US President Obama makes world stage debut at G20

April 1st, 2009 - 7:18 am ICT by IANS  

Barack Obama London, April 1 (DPA) US President Barack Obama arrived in London Tuesday for the Group of 20 (G20) summit of the world’s big economic powers at the start of his first major foray onto the global stage.

After he and his wife, Michelle, touched down at London’s Stansted Airport they travelled by helicopter to the US ambassador’s elegant residence in Regent’s Park in central London.

But even before the G20 summit started, key leaders were playing down expectations of what might be achieved at the meeting, saying that another gathering will probably be necessary to implement measures to combat the global recession.

Speaking ahead of the summit, European Commission President Jose Manuel Barroso said he was not expecting “miracles” from the G20.

“The G20 will not end this crisis overnight. But it can and must make a difference,” Barroso said, adding that more summits will be needed on the crisis, including at least one more this year.

Obama’s trip comes against the backdrop of a deepening sense of economic gloom with the leaders attending a summit expected to agree to a major revamp of the world financial system as well as steps to bolster coordination between governments in combating the downturn.

“The president and America are going to listen in London, as well as to lead,” said White House spokesman Robert Gibbs.

But ahead of the summit, the World Bank on Tuesday issued one of its bleakest set of forecasts predicting that the global economy will shrink by 1.7 percent this year in the wake of a collapse in trade and the global financial crisis.

Despite attempts by G20 summit host British Prime Minister Gordon Brown to forge a consensus ahead of the summit, tensions have flared in the build up to the meeting with French President Nicolas Sarkozy threatening to “walk out” if no concrete measures were agreed on global regulation.

“If there is no progress in London, there will be an empty chair. I will get up and leave,” Sarkozy said in an aside during a recent meeting of his cabinet, the daily Le Figaro reported on Tuesday.

But a spokesman for Brown played down the Sarkozy comments saying Brown had had a “very constructive discussion” with the French president Monday and was looking forward to him playing a “very full role” at the meeting.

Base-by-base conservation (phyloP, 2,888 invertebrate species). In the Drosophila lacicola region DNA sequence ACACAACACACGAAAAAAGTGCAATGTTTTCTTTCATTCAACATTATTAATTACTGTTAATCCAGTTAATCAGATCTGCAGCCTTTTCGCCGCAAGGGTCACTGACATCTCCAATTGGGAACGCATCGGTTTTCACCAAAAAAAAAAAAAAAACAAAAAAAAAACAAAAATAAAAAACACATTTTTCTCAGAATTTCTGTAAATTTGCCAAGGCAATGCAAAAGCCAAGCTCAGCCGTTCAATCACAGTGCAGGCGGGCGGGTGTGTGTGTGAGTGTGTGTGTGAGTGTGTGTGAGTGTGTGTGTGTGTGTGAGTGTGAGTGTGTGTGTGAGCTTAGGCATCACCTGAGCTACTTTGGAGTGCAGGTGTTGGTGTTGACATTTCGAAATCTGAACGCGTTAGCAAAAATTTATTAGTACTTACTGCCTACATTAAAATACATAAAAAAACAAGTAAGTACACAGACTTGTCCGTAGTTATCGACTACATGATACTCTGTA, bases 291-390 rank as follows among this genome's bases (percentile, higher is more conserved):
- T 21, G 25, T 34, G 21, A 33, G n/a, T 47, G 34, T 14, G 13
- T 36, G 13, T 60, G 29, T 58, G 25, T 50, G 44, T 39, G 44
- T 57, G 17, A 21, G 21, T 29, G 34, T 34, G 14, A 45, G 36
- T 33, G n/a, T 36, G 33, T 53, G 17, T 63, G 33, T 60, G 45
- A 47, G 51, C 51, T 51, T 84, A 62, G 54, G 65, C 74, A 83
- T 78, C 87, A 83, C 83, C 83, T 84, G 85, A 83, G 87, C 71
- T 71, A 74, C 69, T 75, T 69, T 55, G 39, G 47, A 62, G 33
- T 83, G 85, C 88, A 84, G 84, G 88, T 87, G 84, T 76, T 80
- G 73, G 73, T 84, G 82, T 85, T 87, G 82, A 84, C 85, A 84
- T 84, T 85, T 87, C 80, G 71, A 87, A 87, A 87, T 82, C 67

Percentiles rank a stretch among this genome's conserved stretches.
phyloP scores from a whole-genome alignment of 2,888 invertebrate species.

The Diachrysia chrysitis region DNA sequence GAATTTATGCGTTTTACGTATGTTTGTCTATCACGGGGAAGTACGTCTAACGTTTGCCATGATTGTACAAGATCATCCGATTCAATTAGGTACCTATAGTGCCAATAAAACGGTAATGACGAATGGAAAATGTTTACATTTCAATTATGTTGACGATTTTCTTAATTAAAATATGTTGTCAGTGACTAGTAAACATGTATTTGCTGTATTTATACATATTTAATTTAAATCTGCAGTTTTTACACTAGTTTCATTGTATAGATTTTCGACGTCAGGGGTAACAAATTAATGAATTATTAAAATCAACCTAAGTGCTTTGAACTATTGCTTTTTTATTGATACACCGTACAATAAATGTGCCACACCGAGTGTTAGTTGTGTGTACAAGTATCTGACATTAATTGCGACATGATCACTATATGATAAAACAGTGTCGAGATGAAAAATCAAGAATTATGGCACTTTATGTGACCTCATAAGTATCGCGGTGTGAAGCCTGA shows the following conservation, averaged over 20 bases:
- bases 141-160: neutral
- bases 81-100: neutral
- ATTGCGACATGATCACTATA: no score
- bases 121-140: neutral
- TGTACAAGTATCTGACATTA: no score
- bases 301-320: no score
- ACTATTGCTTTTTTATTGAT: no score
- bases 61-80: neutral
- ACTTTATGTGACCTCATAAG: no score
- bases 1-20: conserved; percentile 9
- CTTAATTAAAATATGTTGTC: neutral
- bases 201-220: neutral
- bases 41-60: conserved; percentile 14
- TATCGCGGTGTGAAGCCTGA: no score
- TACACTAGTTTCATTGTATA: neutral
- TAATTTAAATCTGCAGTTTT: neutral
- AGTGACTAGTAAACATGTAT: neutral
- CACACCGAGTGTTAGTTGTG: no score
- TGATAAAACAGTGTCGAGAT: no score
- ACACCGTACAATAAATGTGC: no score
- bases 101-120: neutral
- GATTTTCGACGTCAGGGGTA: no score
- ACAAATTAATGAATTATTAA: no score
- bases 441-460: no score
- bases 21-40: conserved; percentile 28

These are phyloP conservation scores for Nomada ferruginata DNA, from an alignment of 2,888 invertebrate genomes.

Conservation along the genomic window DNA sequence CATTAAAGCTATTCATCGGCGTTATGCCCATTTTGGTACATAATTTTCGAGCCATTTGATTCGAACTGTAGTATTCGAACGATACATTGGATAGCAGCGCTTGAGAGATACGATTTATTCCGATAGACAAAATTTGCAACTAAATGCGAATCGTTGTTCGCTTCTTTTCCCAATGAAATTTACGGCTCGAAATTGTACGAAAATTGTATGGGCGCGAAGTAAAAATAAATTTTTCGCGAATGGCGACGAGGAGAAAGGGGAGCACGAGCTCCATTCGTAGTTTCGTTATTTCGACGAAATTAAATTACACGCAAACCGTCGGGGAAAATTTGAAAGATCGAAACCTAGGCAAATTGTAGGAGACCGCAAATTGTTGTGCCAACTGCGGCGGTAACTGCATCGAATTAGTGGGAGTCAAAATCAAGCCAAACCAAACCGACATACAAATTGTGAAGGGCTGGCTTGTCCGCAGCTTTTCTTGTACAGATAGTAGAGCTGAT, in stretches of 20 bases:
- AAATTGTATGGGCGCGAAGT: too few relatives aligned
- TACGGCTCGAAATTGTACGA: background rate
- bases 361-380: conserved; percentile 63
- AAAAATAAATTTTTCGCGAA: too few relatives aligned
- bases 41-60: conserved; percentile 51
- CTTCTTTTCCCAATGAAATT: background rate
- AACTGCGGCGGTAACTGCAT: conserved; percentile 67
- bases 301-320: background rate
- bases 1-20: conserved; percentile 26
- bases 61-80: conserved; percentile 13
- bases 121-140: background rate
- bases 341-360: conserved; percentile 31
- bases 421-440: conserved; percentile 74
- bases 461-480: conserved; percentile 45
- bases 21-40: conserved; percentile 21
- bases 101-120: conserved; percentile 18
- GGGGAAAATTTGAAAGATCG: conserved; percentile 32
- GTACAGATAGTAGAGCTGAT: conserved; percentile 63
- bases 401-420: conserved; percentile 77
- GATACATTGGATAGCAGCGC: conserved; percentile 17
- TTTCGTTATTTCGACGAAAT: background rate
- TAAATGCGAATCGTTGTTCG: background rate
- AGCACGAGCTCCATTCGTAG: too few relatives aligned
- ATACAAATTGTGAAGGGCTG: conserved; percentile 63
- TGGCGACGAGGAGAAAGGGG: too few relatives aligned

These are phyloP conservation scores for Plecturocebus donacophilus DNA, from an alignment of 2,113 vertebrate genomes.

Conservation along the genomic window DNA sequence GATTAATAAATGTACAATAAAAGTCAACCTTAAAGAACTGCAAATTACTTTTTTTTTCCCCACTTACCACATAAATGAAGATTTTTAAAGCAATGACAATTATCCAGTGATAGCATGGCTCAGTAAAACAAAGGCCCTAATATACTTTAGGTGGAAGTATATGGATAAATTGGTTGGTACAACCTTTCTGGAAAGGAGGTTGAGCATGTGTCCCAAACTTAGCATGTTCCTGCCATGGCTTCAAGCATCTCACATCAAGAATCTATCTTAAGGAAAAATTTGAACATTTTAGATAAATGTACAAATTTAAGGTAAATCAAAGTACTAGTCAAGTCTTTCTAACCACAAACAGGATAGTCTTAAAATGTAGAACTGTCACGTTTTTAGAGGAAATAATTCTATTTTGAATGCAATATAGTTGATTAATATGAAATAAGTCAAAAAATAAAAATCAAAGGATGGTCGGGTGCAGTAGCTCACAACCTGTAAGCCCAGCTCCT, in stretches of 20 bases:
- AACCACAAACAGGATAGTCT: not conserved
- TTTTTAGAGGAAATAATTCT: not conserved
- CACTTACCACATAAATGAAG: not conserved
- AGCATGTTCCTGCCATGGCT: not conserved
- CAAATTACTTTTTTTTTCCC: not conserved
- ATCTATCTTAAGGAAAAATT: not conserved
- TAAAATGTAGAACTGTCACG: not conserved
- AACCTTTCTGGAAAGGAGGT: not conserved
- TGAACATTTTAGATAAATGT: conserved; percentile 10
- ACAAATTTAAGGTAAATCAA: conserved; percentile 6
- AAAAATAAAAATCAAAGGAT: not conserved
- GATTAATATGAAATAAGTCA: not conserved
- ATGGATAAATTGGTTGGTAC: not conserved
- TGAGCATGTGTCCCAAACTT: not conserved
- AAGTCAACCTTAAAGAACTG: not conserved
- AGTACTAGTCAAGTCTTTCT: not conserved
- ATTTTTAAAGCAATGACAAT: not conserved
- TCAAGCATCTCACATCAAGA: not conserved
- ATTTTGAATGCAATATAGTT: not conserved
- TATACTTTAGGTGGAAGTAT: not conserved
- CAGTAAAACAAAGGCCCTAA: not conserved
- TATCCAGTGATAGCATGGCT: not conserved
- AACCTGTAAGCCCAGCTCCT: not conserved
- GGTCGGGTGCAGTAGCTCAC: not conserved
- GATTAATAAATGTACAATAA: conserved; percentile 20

Brown Tuesday briefed the British cabinet on preparations of the summit and the degree of consensus that was emerging.

While a “huge amount” of progress had been made towards reaching a consensus, there remained “clearly more to do,” said Brown’s spokesman.

“The prime minister is working the phones very hard at the moment,” he said.

However, with the summit marking Obama’s first major trip outside North America he is likely to be a major focus of the meeting, which is to be launched Wednesday at a reception at Buckingham Palace.

Apart from marking a new era in trans-Atlantic relations, Thursday’s G20 summit will also represent the first opportunity that many world leaders have had to meet the new US president.

Obama is scheduled to meet with leaders of China, India, Saudi Arabia - three of the world’s key emerging economies - as well as Russian President Dmitry Medvedev.

After the London summit, he is to attend the 60th anniversary NATO summit to be held in Germany and France, where he is due to meet both German Chancellor Angela Merkel and Nicolas Sarkozy.

Obama’s eight-day visit to Europe will also take him to Prague for a US-European Union summit and then on to Turkey.

The White House is hoping his trip will help to lay aside the fraught relations that emerged between Washington and Europe as well as the Muslim world under US president George W Bush.

However, the build up to Obama’s departure and the London summit has been accompanied by tensions between Washington and its European allies over the White House’s push for fresh fiscal measures to spur global economic growth.

Spearheaded by Merkel, Europe remains sceptical about throwing more money at the recession, arguing that it will take some time for the measures introduced to take effect and that the focus should now be on financial reform.

But none of the government chiefs attending the London summit will want to see it fail in the midst of the world’s biggest financial crisis since the Great Depression.

Least of all Obama, who will to be keen to ensure his first steps on the world diplomatic stage do not end on a sour note.

So instead of new concrete budget measures to help haul the global economy onto its feet, the G20 leaders are likely to take their cue from their finance ministers’ meeting this month and simple declare they will do what ever is necessary to fight the recession.

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